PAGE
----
JG.com: Several of your fans have asked for specific details about your mindset, on and off the ice, your skating, training
and diet. So to start off this portion of the interview, we'd like to know what is your personal best lap time (not necessarily
a record in a competition, just your own personal best time)?
Jonathan: My best lap time is 8.19.
I did it twice in Calgary and a couple of times at 8.2 in Calgary and Salt Lake City.
I did it in 1-lap training. In a race, my best is around 8.3.
JG.com: Which venue/arena is your favorite for skating? Why?
Jonathan: My best ever was in the Salt Lake City Olympic Games (2002). There were so many people in there and the atmosphere was crazy. The ice was very good, too.
JG.com: And which rink do you think has the fastest ice in the
world for short track?
Jonathan: Without hesitation I would say in Calgary. It's not only fast, but it can hold so well. Everybody seems
to be able to go fast on that ice. But I prefer to have competitions on bad ice
sometimes. You must rely more on your technical skills. And the best skaters tend to get away from the pack more [on bad ice].
JG.com: What do you do the night before a competition?
Jonathan: There is not much to do in a hotel room. I try to relax, watch
some TV, read a book, play some video games.
What are your goals for the 2004/2005 season?
Jonathan: The same as they were this year: to be consistent all year
long and have a spot on the podium at Worlds. (I can say that I did it last season,
even if I finished 6th; we all know that I was going to be on the podium overall without my injury).
JG.com: Now that the Olympics are coming to Vancouver, British Columbia in 2010, will you consider extending your
career for 4 more years so as to compete in the Games in Canada?
|The night lights of coastal Vancouver, British Columbia reflect in the water.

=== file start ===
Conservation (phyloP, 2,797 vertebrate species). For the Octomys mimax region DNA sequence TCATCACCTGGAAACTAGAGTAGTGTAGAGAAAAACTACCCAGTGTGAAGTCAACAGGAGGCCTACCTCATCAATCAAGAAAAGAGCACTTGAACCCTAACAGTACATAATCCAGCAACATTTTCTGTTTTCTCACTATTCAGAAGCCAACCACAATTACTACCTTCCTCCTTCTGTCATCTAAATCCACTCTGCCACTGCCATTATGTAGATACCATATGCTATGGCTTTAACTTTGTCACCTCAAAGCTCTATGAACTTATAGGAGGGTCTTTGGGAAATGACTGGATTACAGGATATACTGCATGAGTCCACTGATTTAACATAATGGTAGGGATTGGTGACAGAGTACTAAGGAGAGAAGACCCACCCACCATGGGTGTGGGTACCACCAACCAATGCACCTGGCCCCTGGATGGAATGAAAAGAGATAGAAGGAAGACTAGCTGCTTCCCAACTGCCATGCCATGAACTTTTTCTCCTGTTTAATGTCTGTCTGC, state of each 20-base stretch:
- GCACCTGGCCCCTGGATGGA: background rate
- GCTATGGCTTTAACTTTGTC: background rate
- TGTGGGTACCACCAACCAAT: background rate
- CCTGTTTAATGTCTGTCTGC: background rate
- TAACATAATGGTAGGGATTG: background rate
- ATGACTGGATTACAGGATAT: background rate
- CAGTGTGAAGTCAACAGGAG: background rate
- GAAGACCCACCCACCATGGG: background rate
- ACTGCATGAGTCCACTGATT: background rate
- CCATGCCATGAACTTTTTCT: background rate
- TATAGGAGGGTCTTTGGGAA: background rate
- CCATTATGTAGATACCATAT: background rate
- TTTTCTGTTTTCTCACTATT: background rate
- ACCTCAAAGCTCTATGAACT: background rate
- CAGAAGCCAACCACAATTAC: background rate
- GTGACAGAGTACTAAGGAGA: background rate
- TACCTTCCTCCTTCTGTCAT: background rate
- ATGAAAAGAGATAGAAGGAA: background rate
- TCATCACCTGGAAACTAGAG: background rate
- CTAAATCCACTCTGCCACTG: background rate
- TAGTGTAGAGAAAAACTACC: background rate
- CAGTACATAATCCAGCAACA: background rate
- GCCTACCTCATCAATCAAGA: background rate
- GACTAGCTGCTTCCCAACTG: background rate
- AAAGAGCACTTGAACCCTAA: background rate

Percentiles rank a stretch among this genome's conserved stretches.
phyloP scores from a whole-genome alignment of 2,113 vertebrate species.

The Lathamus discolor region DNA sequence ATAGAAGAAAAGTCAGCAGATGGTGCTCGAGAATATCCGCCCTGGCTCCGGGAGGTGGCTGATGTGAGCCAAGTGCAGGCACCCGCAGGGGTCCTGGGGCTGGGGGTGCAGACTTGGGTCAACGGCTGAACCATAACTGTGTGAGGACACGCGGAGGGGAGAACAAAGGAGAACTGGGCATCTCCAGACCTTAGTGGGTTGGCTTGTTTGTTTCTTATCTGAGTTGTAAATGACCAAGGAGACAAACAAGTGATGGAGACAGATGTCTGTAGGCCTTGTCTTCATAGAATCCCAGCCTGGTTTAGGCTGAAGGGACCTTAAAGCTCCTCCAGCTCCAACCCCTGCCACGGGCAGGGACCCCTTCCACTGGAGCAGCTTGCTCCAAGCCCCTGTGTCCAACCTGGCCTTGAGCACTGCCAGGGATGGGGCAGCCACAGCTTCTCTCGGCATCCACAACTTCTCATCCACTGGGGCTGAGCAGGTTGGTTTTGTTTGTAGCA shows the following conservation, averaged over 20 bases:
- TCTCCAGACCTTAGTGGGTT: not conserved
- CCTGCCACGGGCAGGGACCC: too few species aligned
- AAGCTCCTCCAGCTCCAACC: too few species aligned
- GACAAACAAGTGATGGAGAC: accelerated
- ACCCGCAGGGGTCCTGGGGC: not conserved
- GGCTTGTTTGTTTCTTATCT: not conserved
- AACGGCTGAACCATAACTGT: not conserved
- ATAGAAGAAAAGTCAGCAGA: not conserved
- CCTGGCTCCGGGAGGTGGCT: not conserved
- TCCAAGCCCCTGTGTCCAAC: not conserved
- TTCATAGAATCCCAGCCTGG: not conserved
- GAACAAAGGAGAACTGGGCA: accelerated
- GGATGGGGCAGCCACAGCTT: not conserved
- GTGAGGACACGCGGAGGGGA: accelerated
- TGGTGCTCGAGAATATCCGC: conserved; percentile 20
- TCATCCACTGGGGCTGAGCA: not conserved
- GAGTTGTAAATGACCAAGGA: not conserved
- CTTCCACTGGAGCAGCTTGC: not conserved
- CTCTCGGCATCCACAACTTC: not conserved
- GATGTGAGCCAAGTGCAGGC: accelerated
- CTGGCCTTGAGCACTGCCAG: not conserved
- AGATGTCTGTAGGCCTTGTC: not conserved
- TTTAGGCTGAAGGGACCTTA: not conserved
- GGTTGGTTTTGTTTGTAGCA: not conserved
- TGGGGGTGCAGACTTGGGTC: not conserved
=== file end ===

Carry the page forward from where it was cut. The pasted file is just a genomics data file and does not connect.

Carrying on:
Jonathan: Right now I do not think so.
I will be too old for short track in 2010. I would be 31 years old. I think I will continue 1 year after the  Games, just to make a transition between
my old and new lives.
JG.com: Sometimes people seem to know from an incredibly young age that they are meant to do or be a part
of something. How old were you realized that you were good enough at skating that you would probably become an
elite athlete and eventually make the National Team?
Jonathan: I was 14 years old.
At that time I was playing a lot of soccer during the summer and I had to choose between soccer and skating. I chose skating. I trained really hard that summer and the
results were so good that season that the choice was easy to make.
It sounds like it! What makes you a good competitor, in your opinion? What qualities contribute to your success on the ice?
Jonathan: I would say my technical skills on the ice, especially
on bad ice conditions and my patience during a race. I tend not to panic too
early in a race and I'm able to wait for the right moment to make a safe and clean pass.
I guess that's part of the strategies. And last, I would say the love
I have for training (on and off the ice).